# Re: [tlaplus] How does this simple Max(set) implementation work?

• From: Hillel Wayne <hwayne@xxxxxxxxx>
• Date: Fri, 16 Apr 2021 14:10:54 -0500
• User-agent: Mozilla/5.0 (Windows NT 10.0; Win64; x64; rv:78.0) Gecko/20100101 Thunderbird/78.9.1

Hi Steve,

\A is "for all", so it will choose a value from S that is ≥ all values. If you use \E instead, then it will pick a value that is ≥ at least one value. Note that this includes the value itself, so \E y \in S: y <= x is trivially true for all values in the set.

H

On 4/16/2021 1:59 PM, Steve Ravet wrote:

I'm going through the examples at learntla.com and one asks to write an operator that finds the maximum value in a set. I did it using the SetReduce operator from somewhere else in the tutorial, but the given answer is simpler:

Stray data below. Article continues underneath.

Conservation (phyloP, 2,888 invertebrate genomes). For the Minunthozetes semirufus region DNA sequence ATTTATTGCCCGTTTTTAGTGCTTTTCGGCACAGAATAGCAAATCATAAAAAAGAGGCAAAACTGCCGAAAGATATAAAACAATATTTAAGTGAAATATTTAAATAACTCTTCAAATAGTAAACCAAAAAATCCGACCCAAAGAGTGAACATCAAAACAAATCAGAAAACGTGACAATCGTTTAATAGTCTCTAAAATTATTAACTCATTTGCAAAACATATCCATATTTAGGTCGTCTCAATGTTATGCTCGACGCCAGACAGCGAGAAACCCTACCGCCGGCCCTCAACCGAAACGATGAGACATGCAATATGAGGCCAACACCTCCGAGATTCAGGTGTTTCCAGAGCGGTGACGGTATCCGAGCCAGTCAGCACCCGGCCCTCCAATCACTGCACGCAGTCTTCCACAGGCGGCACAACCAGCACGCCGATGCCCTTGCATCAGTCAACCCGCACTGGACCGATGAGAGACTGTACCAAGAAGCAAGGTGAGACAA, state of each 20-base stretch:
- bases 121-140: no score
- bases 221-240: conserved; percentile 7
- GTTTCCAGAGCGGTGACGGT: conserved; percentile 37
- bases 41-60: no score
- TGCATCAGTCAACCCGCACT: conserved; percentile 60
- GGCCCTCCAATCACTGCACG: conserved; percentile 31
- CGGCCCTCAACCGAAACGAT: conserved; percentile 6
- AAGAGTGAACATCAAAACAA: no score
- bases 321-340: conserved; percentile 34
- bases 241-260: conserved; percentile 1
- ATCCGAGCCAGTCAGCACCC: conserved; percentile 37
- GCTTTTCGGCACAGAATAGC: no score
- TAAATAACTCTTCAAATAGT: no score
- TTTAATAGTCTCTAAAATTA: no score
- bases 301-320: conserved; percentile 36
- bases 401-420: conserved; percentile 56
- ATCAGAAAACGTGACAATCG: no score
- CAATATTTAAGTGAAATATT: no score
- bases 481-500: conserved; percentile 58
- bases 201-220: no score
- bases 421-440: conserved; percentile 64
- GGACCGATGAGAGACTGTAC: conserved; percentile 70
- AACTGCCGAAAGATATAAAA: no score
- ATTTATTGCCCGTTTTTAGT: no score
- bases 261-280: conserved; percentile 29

Max(S) == CHOOSE x \in S : \A y \in S : y <= x

I can't quite "read" this. Since CHOOSE picks any value from the set where the condition is true, it seems like this would return a value from S that is larger than at least one other value, not larger than all other values. What makes it keep going to find the largest value?
--
You received this message because you are subscribed to the Google Groups "tlaplus" group.
To unsubscribe from this group and stop receiving emails from it, send an email to tlaplus+unsubscribe@xxxxxxxxxxxxxxxx.